April 14, 2012
Before heading home after two weeks on the road, it was clear that I needed a shave and a haircut.
What I didn't know is that I'd also get the famed ear flame treatment from a Turkish barber.
Tribune photographer Chris Walker, my colleague who traveled with me, took note of my unkempt appearance.
"You've got really big hair now," Walker wisecracked.
So we visited Aksoy Erkek Berberi (Aksoy Men's Barber) in a working-class neighborhood. Proprietor Omer Aksoy, 58, welcomed me and offered tea.
"We talk the same things in a barbershop," said Mr. Aksoy, 58, through an interpreter. "We talk sports (soccer). We talk news. And we talk politics."
There was a gentle, courtly formality about him, and he was quick and sure with the scissors and deliberate with the razor. But the big hit was the flaming ear technique. He lit a match and singed off the small ear hairs, first on my right, then the left, without warming my skin.
"This is how we do the ears in Turkey," he said with a smile when I asked about the ear business. "So what will you tell the people in America?"
That they must visit Omer Aksoy, and bring their ears.
And what else would I tell them?
That I'm so very fortunate that the Tribune sent me on this trip, that I might spend Greek Orthodox Easter here, where an unbroken succession of 270 ecumenical patriarchs have kept the light burning for some 17 centuries.
And that I've been lucky to witness two nations in extreme transition.
Greece is in economic agony, at a dangerous tipping point, with the middle class in despair, having lost confidence in its corrupt political institutions, allowing fringe groups on the far left and the far right to gather strength.
And Turkey is in the midst of what amounts to a revolution, a peaceful democratic revolution led by Islamist politicians, an amazing story poorly understood in the West.
Greece is tired, exhausted with worry. The people have been through so much chaos in modern times that it is heartbreaking to see it happening again. And still there are folks who won't give up.
Meanwhile, Turkey is a nation that is confident and growing, trying to cobble together a new constitution to protect its freedom against the old anti-religious secularists and the generals who ran things for decades.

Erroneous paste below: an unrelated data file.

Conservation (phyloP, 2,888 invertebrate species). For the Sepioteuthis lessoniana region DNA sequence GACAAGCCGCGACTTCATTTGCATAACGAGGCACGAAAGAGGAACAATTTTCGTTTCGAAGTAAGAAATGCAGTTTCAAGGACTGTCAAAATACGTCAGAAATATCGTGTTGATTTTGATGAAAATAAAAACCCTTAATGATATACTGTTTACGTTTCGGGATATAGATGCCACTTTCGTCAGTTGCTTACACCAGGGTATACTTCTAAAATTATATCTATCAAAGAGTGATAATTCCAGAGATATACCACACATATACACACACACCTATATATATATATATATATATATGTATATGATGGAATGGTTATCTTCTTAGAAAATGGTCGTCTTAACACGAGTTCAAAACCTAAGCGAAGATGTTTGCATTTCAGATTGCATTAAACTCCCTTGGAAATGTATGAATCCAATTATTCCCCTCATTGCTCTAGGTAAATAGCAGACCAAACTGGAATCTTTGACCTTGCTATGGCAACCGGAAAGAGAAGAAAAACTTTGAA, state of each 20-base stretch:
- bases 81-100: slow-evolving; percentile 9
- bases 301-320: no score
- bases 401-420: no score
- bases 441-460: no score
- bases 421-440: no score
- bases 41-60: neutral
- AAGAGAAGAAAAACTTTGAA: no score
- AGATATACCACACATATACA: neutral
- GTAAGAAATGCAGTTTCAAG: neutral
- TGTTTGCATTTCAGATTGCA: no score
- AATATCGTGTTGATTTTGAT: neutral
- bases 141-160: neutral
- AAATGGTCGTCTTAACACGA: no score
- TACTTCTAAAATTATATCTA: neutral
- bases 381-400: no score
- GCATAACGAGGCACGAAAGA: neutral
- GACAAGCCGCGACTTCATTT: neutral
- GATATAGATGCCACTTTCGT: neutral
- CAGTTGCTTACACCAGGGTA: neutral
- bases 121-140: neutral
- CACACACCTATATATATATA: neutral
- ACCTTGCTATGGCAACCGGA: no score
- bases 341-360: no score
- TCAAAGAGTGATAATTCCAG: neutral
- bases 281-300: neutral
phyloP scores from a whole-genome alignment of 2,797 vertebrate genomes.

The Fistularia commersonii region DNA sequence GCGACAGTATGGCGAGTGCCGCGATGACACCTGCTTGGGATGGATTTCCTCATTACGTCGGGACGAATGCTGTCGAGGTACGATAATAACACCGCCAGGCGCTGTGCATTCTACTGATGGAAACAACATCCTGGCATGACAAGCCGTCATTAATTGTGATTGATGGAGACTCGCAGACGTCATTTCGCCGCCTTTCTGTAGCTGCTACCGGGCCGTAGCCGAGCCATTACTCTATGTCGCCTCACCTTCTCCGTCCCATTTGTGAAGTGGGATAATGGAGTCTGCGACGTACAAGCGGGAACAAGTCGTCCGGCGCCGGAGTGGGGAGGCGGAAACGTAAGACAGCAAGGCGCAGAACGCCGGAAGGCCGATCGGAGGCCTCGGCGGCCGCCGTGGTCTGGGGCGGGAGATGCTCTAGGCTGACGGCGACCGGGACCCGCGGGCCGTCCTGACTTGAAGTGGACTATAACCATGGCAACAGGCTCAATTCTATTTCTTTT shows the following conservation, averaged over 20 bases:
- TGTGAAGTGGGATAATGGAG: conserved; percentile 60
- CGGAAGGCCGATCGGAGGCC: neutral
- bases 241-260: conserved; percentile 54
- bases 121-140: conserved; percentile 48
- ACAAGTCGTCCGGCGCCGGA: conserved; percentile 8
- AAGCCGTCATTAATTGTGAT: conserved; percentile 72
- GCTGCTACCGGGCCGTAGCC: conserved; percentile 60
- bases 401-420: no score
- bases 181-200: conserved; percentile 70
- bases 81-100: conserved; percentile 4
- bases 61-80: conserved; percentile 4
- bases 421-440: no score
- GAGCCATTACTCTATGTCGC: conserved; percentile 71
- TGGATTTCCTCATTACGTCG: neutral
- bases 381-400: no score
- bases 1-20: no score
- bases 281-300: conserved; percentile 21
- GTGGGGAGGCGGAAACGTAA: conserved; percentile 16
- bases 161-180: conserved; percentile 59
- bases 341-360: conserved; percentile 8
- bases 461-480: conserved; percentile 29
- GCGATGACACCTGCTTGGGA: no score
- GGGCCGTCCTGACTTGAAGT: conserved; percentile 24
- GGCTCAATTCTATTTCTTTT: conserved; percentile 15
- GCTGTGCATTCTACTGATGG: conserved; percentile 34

"I'm a secularist, but the Islamists are indeed pushing democratic reforms which benefit minorities and the economy. I know it seems ironic, but it's true," said noted Turkish journalist Etyen Mahcupyan, who writes for Taraf and Today's Zaman and is member of the Armenian minority.
We were having afternoon coffee in a courtyard cafe.
"The reason you don't read about this in the West is that journalists and others who come to Turkey are predominately secular in nature, and they tend to seek out people who are most like themselves to explain things to them," Mahcupyan said.
Whether or not I've avoided that trap, I leave up to you.
But the changes here are astounding. Late last week, as I was visiting Agia Sophia and the Blue Mosque, the news broke that police had arrested dozens of retired military officers who allegedly staged the 1997 coup.
Coups took place here in 1960, 1971, 1980 and 1997. In the last decade, other alleged coup plots have been stopped, with more arrests, including those of a few journalists.
"But there are journalists and journalists," said Celil Sagir, managing editor of the pro-democratic Today's Zaman, in another interview. "What if you had visited the Pentagon and met with the generals and you talked about how you would make up stories and create crisis to help topple President Barack Obama and his administration?
"Then, perhaps your readers wouldn't think you were a true journalist. These are some of the problems we're facing that America doesn't know."
The two weeks overseas have gone by too quickly, in a haze of deadlines, travel, adrenaline and emotion. I could write a dozen more columns about what we've seen.
Like one I didn't write, about the gorgeous, old-world elegance of the Hotel Grande Bretagne in Athens. If Greece were run like the Grande Bretagne, it would flourish.
And another I didn't write, about the eight Kurdish brothers running the bustling pilaf stand in Istanbul, the cars pulling up late at night, the way we pull up for hot dogs at our favorite joints.
Most of all I'll remember Rizes, my father's village in Greece, and going up the mountain with a cousin and with Chris Walker, and lighting a candle in the old church before looking down at the green valley and all the family memories below.
And now it's time to come home.
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